It may be unpleasant to contemplate the ultimate fate of all the material from your own body that you flush down the pipes. But it’s time we talk about biosolids — the disinfected leftovers from the water treatment process.
This sandy material contains nutrient-rich organic content that’s good for agriculture. But it also makes nice bricks, according to Abbas Mohajerani, a civil engineer at Royal Melbourne Institute of Technology University in Australia. He’s talking about the kind we use for building.
“Biosolids bricks look the same, smell the same and have similar physical and mechanical properties as normal fired clay bricks,” he said.
And as long as it’s done locally, he thinks that recycling stockpiles of leftover biosolids into bricks could save land and energy, and reduce carbon emissions.
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Worldwide, humans produce vast quantities of biosolids. In a single day, New York City alone makes 1200 tons, or about 50 truckloads. And the amount of biosolids is growing as populations expand around the planet.
The old solution was to dump them into the sea or a landfill. But more treatment plants and stricter regulations are prompting people to find clever ways to recycle the dried sludge. About 50 to 70 percent of it is now used, mostly to boost soil quality or fertilize crops. But the rest remains unused or stockpiled. In the United States, it’s estimated that nearly a third of the 7 to 8 million tons of biosolids produced each year still end up in landfills. As organic particles in the waste decompose, greenhouse gases such as carbon dioxide escape and can contribute to global warming.
And then there are bricks.
The world makes trillions of them each year. The soil it takes to make them is enough to fill 1,000 holes, each as big as a soccer field and nearly as deep as The Empire State Building is tall. And it takes a lot of energy, too.
Other researchers have tried mixing bricks with biosolids and other waste products. Dr. Mohajerani had experimented already with cigarette butts. So turning waste into a building material didn’t seem so far-fetched.
Over the course of half a decade, he and a team of researchers collected biosolids from two wastewater treatment plants in Melbourne and mixed them with soil to make hybrid bricks of varying proportions. They fired them for 10 hours, at nearly 2,000 degrees Fahrenheit, and cooled them, then compared them in tests to normal bricks.
The team’s findings, published earlier this month in the journal Buildings, ranked the biosolid bricks similar in quality to those currently on the market. And the researchers proposed that incorporating just 15 percent biosolids into all the bricks made around the world each year would eliminate all of our leftovers.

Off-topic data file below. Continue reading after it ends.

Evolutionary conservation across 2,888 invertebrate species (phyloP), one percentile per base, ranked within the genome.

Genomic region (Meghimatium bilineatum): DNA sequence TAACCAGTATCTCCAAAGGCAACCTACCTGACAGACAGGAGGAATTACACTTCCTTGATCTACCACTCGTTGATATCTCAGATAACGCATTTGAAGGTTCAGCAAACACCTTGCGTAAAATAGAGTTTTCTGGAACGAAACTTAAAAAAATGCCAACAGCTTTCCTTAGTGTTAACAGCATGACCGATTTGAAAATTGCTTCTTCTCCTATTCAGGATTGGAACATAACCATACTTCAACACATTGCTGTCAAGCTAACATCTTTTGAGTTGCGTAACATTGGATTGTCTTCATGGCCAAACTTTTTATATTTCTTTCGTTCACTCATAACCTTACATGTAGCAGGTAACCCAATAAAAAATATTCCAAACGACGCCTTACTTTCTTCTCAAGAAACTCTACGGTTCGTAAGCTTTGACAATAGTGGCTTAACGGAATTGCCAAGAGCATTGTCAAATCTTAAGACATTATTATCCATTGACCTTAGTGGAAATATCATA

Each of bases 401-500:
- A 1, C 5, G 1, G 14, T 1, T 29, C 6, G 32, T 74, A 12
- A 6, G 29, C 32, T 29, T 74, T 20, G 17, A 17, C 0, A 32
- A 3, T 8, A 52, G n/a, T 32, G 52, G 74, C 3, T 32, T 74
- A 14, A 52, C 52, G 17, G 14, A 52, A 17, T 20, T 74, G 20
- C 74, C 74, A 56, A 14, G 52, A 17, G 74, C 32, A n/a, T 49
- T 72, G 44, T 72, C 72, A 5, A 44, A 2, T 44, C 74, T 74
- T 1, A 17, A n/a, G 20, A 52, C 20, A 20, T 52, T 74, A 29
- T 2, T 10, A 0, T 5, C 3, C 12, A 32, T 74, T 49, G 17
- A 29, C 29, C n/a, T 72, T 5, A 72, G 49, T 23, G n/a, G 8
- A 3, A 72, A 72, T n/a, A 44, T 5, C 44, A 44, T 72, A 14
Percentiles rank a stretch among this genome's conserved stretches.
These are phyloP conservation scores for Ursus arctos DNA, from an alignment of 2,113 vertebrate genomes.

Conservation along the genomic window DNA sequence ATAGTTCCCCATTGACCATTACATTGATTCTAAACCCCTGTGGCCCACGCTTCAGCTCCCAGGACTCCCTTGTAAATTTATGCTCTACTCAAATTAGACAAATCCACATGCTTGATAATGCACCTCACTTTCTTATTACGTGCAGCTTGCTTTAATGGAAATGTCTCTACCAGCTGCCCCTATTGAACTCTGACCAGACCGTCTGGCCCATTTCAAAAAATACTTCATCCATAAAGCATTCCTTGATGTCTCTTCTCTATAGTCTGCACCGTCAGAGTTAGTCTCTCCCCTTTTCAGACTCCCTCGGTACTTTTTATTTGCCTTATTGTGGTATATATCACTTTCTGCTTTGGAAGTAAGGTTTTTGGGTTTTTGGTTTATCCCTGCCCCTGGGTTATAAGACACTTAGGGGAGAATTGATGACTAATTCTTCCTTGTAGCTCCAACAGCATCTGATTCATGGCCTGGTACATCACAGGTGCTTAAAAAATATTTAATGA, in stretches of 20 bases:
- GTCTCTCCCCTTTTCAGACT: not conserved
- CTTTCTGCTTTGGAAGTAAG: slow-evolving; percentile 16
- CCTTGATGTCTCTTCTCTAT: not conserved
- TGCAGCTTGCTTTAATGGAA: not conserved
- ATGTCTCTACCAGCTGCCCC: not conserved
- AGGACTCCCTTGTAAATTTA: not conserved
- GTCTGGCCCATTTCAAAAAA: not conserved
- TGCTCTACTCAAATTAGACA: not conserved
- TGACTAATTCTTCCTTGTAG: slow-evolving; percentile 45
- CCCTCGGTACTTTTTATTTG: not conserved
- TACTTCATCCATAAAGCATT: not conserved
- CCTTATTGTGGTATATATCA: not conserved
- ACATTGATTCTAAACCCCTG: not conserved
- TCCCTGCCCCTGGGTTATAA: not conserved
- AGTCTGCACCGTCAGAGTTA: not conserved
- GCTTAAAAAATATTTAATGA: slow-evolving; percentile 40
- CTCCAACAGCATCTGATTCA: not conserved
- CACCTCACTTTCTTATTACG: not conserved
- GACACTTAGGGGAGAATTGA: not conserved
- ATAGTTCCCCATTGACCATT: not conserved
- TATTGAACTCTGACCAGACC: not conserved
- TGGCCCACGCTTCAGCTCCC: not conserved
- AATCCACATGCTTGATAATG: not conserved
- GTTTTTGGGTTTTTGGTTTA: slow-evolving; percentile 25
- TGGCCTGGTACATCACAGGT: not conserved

Depending on the amount of biosolids used, how they were treated and how long they sat around, the biosolid bricks were safe, durable and in some ways energy efficient.
Because organic material burns up when placed in a furnace, biosolid bricks require as little as half the energy to fire as normal bricks do (depending on how much organic material is in the bricks). The burned organic material also leaves behind spaces in the biosolid bricks, making them lighter, more porous and filled with gas. And because gases are poor thermal conductors, heat passes through biosolid bricks more slowly. That makes them better insulators, which could result in savings on heating and cooling costs, Dr. Mohajerani said.
But the trade-off is strength. Although biosolid bricks met industry requirements, they were typically not as sturdy as regular bricks.
In a related analysis of the potential production process, the research team determined that making bricks with biosolids would be better for the environment overall, even though biosolid bricks require more water and could produce other forms of pollution.
To limit the carbon footprint and ensure sustainability, brick production ideally would take place close to treatment plants and biosolids stockpiles, said Dr. Mohajerani. “Otherwise, I don’t think it is likely on a large scale in the near future.”
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